Plateaus are never fun. For the past year, I’ve been stuck climbing around the same grades: V5-V7 for boulders and 5.11c-5.12a for sport. It’s easy to become discouraged when every route or problem you attempt either seems too easy or nearly impossible and being continuously shutdown on a route you thought would be a walk in the park makes it more difficult to stay motivated. Sure, you can channel that frustration into developing a new training regimen or set of routines that may help you progress, but if you don’t see the results you were hoping for, that moment where expectations fall short of reality further perpetuates the downwards spiral of frustration.
What drew me to climbing was the feeling one gets in being able to overcome moments of stark discouragement and frustration. As a result, I’ve learned able to embrace defeat and failure as part of the learning experience. It’s hard to put into words how it feels when you train your body to move in a brand new way; how, over the course of projecting a route, something goes from nearly impossible to easily achieved. To my non-climbing friends, I call it “leveling up”, gaining the prerequisite skill and experience to progress to a higher degree of difficulty, and doing so in a clear, hierarchical, and linear fashion. What’s unique is that, as climbers, we can feel that moment when everything clicks. You learn more about yourself and surmounting self-imposed limitations when you can physically feel yourself getting stronger. However, when you hit that eventual plateau and the linear progression you were accustomed to dissolves, how do you stay motivated to climb and work through your frustration?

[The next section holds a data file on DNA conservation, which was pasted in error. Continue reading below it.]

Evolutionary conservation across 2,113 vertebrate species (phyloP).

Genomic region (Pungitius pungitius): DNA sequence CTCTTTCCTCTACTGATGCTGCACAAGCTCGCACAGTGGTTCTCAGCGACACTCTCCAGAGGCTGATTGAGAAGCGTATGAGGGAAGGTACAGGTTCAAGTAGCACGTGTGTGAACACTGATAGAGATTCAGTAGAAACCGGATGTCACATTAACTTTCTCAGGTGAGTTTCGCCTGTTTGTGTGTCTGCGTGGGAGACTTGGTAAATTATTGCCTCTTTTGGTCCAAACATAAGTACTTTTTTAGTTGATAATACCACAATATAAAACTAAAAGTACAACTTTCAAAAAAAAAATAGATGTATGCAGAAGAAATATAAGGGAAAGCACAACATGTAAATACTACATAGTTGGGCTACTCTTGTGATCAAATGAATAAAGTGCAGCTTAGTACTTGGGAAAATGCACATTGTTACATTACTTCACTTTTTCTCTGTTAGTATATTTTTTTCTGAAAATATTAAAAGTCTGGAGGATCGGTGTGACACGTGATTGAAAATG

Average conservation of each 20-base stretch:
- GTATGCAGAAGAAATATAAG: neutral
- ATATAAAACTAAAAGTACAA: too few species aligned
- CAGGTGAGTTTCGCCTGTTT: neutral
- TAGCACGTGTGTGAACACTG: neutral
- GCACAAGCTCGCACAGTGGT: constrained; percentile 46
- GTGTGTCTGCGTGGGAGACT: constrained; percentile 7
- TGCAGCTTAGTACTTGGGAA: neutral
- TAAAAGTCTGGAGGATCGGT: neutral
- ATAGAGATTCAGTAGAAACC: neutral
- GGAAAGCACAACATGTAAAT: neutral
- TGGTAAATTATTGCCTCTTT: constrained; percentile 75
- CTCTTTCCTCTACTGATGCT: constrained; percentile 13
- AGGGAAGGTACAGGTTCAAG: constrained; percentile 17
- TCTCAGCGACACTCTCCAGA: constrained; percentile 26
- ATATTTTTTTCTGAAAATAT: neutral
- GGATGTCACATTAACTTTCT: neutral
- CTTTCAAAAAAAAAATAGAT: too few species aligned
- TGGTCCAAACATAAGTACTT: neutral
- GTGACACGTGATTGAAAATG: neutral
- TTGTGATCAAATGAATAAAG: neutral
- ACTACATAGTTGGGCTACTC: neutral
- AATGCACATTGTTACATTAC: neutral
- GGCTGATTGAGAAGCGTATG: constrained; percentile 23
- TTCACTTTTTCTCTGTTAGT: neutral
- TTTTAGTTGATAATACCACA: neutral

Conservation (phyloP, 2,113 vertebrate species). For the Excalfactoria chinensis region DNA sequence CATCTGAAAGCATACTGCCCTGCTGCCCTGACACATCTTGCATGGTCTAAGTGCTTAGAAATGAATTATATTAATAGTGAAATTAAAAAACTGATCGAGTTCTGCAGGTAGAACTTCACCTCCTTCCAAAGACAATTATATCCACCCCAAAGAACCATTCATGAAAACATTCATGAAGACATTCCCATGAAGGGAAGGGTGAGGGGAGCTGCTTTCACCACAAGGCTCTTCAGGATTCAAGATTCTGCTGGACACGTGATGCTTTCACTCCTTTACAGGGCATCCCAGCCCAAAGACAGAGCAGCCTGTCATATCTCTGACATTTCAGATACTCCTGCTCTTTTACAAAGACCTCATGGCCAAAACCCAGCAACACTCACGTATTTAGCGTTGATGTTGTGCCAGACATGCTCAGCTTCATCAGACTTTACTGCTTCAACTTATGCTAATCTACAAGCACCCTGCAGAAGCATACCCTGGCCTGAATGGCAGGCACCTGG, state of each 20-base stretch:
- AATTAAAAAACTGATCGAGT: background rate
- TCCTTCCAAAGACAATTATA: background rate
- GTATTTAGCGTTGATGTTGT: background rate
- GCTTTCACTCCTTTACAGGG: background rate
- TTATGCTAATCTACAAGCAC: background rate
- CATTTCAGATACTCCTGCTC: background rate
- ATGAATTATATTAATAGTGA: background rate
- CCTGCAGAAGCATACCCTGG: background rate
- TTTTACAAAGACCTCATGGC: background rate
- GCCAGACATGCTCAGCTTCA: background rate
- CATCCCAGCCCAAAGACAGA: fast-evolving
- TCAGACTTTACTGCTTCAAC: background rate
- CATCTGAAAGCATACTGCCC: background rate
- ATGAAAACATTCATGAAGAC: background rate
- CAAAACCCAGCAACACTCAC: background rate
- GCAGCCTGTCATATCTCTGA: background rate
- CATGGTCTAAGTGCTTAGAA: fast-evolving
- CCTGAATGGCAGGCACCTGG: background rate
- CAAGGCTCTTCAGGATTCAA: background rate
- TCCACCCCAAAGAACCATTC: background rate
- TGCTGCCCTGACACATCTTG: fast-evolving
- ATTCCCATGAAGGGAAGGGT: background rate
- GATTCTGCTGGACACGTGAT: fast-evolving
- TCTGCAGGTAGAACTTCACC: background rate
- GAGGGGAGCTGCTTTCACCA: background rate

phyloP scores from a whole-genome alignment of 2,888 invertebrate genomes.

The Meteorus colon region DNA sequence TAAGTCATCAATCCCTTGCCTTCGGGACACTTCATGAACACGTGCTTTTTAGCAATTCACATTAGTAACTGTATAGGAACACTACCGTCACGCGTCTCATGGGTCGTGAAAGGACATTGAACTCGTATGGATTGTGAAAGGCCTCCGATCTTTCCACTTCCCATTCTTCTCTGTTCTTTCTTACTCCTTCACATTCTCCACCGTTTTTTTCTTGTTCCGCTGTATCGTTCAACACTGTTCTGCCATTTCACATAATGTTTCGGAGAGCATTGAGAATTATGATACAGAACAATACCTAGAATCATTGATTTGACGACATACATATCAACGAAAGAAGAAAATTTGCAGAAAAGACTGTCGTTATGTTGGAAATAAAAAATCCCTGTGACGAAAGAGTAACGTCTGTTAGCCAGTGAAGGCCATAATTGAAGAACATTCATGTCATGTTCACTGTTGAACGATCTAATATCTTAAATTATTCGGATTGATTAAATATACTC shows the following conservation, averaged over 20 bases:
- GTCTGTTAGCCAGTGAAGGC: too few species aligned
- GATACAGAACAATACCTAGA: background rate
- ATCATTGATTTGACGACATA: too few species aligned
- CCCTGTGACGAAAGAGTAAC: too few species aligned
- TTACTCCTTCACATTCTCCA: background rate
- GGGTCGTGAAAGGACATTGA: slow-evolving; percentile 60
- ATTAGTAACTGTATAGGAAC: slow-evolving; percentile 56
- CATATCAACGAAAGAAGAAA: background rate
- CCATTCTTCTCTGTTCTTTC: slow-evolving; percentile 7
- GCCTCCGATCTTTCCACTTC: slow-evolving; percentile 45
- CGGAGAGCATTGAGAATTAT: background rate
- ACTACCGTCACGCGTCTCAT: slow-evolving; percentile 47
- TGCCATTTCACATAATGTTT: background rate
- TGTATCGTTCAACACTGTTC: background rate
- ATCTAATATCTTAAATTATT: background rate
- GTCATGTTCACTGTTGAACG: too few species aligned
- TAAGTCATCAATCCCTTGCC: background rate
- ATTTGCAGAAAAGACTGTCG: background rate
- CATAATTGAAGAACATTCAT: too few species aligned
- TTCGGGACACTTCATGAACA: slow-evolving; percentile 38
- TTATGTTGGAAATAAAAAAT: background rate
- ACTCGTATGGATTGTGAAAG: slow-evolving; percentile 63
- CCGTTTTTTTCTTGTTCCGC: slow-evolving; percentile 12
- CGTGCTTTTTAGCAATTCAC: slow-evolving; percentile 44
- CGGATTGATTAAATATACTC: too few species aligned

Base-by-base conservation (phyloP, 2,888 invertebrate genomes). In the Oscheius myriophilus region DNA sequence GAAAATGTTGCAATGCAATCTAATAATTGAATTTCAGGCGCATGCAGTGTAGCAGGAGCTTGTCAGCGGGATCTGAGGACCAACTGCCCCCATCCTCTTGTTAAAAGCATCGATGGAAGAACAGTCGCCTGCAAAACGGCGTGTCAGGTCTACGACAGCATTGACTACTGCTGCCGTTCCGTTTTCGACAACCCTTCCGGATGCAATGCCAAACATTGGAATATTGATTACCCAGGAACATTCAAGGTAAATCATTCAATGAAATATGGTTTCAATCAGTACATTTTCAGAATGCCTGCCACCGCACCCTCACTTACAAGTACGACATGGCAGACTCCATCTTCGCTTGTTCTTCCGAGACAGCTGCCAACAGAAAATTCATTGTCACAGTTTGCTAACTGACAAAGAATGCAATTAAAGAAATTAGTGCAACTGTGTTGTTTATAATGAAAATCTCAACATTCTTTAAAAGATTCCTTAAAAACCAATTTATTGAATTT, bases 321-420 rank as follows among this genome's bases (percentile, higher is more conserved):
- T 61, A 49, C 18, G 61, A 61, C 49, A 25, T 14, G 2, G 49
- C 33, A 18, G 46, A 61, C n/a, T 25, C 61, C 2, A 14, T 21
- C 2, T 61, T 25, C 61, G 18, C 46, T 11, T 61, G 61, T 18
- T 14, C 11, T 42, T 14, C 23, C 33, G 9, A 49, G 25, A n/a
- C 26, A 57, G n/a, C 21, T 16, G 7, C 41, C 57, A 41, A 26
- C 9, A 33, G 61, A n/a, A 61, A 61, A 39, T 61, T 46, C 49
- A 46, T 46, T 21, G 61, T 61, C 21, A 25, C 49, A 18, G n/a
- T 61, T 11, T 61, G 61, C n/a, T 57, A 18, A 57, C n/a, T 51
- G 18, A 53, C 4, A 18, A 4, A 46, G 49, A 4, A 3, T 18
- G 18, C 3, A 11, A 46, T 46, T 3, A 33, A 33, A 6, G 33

My answer has always been to remember that climbing is a lifetime sport. Just as there are teenagers sending 5.14, there are retirees that can do the same. I’ve been fortunate in having several partners over fifty that’ve been climbing for upwards of twenty years. The dedication they have surmounts their desire to rack up the numbers and most would rather climb a lifetime at 5.10 than to flame out after one hard 5.13 redpoint. Anytime I get stuck, I try to remember those who took ten years to climb 5.12 and the fact that their persistence, rather than training volume, is what got them there.
The beauty of our sport is that the best way to train for climbing is simply to climb. While we may always be looking to progress and climb as hard as we possibly can, just because this year V6 seems impossible doesn’t mean it’ll always remain so. So, if you’ve been stuck in the same place like I’ve been, remain calm! You can hit the hangboard, start some new weight training program, maybe even try a higher protein diet and a new cardio regimen. But, whatever you do, make sure to keep climbing; because there’s a lifetime of routes out there to enjoy and it’d be a shame to miss out.